The Ten Network’s attempts to raise up to $90 million in an issue of 120 million shares at 75 cents raises more questions than the announcement answers.

In the wake of the nervousness about the Ten issue, Fairfax shares hit a new low this morning, trading under $1 a share for the first time in years and hitting a low of 97 cents. They were at 98.5 cents just before midday. The shares had hit a previous all time low of $1.045 yesterday. Its shares are down around 70 cents, or more than 40%, since the start of the year.

Regional publisher and Fairfax rival in New Zealand, APN News and Media, also hit a new low in trading this morning of %1.185 a share. They bounced in late morning dealings to around $1.255 a share just before noon.

With Ten on the nose with every major broker, including its book builder, Citigroup, which values the company at 46 cents a share against the suggested issue price of 75 cents, why proceed with an issue that’s bound to fall on its face?

Citi’s valuation will fall if the issue is successful: “We currently value Ten at $0.46 using DCF. Assuming a 120m share issue we value Ten at $0.41c per share.” (DCF means discounted cashflow).

That’s hardly the most ringing of endorsements to an issue from across the Chinese Walls at Citi at 75 cents a share. (But it probably proves that in this case, the Chinese Walls at Citi work. They has been some doubts about this in the recent past).

Ten has given itself an out by saying that it won’t proceed with the issue if it can’t get the price and amount it wants.

After Ten’s earnings downgrade for 2009 and almost 4150 million in write-downs, some analysts reckon it needs more than $90 million.

The Canadian parent, Canwest, can’t afford to continue $51 million or so to keep up its 56.6% stake in Ten, so it will be diluted to around 50%. But Ten is hamstrung by that because Canwest can’t let its holding in Ten be diluted any further. To allow that would see it forced to deconsolidate Ten from its accounts in Canada, which would in turn trigger breaches of its loan covenants. Canwest has already warned that it could breach those covenants in other areas, such as interest cover and cashflow.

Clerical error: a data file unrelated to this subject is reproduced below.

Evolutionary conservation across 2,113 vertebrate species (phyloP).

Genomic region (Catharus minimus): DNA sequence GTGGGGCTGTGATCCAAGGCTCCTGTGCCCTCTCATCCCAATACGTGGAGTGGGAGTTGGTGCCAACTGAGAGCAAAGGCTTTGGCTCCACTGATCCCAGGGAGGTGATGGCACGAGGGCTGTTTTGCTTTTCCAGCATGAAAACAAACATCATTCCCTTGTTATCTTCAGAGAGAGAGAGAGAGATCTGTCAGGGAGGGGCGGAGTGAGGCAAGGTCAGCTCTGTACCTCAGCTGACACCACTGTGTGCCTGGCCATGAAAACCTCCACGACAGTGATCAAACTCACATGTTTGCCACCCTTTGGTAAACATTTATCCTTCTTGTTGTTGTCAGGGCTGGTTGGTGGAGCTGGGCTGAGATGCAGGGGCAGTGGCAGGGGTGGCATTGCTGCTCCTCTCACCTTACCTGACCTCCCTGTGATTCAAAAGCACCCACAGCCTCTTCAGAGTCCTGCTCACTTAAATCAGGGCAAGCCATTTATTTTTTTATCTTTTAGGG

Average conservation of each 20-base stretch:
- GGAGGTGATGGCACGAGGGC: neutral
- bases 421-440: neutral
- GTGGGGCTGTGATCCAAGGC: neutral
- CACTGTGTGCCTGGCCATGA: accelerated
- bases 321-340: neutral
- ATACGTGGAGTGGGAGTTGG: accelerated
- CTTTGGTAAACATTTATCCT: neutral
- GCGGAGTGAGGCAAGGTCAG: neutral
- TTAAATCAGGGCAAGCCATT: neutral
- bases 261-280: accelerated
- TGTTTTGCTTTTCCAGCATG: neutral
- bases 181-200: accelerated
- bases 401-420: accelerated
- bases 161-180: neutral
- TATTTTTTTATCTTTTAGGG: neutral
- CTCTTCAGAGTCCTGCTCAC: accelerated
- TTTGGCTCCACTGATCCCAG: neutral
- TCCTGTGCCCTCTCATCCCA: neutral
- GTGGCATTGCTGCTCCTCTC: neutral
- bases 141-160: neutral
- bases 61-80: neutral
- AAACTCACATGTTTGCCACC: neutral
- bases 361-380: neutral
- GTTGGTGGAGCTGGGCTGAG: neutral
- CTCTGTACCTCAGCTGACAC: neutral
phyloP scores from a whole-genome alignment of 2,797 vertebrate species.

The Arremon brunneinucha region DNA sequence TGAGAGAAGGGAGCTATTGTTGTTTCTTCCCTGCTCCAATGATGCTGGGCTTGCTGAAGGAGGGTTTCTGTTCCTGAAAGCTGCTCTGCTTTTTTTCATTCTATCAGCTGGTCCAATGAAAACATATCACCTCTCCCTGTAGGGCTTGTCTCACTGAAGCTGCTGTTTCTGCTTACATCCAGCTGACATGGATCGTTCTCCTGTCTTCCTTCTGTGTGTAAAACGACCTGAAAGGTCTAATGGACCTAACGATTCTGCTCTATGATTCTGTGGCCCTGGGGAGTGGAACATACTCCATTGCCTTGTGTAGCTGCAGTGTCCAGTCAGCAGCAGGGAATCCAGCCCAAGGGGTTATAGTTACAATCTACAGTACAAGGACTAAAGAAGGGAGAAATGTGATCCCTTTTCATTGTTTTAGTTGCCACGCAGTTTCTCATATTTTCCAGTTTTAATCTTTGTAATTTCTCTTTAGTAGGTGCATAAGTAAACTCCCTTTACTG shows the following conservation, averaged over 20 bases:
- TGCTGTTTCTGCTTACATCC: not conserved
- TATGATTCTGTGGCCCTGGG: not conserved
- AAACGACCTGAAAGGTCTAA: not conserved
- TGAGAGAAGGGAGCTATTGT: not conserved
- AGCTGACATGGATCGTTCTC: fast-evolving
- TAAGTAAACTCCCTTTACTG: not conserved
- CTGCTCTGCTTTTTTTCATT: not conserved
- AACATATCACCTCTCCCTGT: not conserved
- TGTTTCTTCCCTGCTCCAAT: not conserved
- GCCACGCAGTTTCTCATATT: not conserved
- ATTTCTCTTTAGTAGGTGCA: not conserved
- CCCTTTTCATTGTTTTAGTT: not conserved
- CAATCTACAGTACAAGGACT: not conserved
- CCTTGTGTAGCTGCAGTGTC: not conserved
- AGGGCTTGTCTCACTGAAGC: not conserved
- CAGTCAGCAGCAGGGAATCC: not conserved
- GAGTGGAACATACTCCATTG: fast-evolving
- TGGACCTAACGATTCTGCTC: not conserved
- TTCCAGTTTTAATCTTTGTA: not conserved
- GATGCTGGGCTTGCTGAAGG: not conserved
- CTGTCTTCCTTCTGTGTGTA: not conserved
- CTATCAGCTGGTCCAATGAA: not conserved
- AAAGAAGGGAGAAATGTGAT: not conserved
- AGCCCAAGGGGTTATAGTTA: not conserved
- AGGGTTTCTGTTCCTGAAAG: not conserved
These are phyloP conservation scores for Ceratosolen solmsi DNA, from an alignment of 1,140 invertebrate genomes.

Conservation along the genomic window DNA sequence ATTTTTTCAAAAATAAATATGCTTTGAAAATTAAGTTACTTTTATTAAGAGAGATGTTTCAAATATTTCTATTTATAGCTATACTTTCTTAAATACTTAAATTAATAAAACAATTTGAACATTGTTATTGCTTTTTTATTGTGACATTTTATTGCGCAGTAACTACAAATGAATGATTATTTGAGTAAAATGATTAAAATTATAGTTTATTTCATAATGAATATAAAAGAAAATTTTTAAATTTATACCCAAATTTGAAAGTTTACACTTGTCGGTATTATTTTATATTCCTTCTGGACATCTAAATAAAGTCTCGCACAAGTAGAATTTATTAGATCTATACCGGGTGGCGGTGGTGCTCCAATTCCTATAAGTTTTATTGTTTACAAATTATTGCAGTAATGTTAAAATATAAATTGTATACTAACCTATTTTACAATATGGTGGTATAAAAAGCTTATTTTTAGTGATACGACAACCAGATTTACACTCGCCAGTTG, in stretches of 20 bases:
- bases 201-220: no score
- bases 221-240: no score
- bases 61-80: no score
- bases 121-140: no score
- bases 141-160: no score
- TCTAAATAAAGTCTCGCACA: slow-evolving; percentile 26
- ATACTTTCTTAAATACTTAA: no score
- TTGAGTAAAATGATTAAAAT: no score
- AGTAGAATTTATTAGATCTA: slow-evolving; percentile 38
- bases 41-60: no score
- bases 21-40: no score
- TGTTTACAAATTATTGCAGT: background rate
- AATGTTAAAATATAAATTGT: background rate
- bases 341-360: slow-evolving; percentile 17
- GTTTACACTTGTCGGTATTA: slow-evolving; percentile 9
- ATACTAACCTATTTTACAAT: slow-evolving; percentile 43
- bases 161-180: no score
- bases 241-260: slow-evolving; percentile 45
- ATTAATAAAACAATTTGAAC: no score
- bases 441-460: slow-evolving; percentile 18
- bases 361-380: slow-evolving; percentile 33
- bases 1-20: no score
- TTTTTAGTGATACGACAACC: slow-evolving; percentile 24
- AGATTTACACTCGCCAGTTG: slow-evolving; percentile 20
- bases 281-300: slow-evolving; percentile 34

To allow Ten to raise a more credible amount, say upwards of $130 million, would see Canwest’s stake fall to around 40%.

Will Bruce Gordon’s Win Corp put up its 13%, or nearly $12 million at 75 cents a share? That’s problematic when he’s already thrown good millions after bad Ten shares for no apparent return.

Ten can’t possibly think it will raise money at 75 cents a share, not with the shares at 93 cents a share, and analysts valuing it at 33 cents (Macquarie, 46 cents, Citi, 85 cents, UBS). Most analysts have a sell, some have a “conviction sell” which means, don’t go near it.

So what happens if the deal falls over?

Well, Ten needs the cash, so do the same bunch of loyal helpers who saved it before in the mid 1990s appear on the scene, bearing bank cheques once again: the likes of Laurence Freedman, Jack Cowin, John Singleton et al.? After all, Canwest can’t join the posse and help bailout Ten a second time. It’s looking for its own gang of white hats to ride to its rescue in Winnipeg.

It’s a thought doing the rounds of the TV industry today. It’s also a thought not dismissed by analysts who can’t see any point to the issue.

Merrill Lynch said this morning in a client note:

Whilst Ten is taking small steps to reduce debt, our view remains that the stock will struggle to outperform as the market focuses on top line growth. We see TEN’s revenues being affected adversely by soft ratings, risks around the 100+ hours of replacement programming for Big Brother, and a tough TV ad market (BAS-MLe -10% for CY09).

Whilst we have factored in the announced $90m equity raising into our forecasts, we acknowledge there are risks the raising is not successful. The main questions in investors’ minds is whether the magnitude will be sufficient to shore up Ten’s balance sheet in the face of expectations of a very severe, protracted advertising downturn, or whether a further dividend cut (payout recently cut from 100% to 40%) or equity raising will be needed down the track.

Post equity raising, Ten’s forecast gearing is more reasonable in our view, with gross debt/EBITDA of 4.0x for FY09E and 4.3x for FY10E), although very close to its 4.0-4.5x covenant. Note that EBITDA would have to fall to <$116m before breaching any covenants, only modestly below our $120m FY10 estimate.

Macquarie said this morning, “Ten will struggle in a deteriorating advertising market as both television and outdoor are heavy cyclical businesses. Ten is mostly reliant on its TV earnings with the platform not only facing cyclical but also structural issues. Trading on an FY09E PER of ~20x, the stock is expensive.”

Peter Fray

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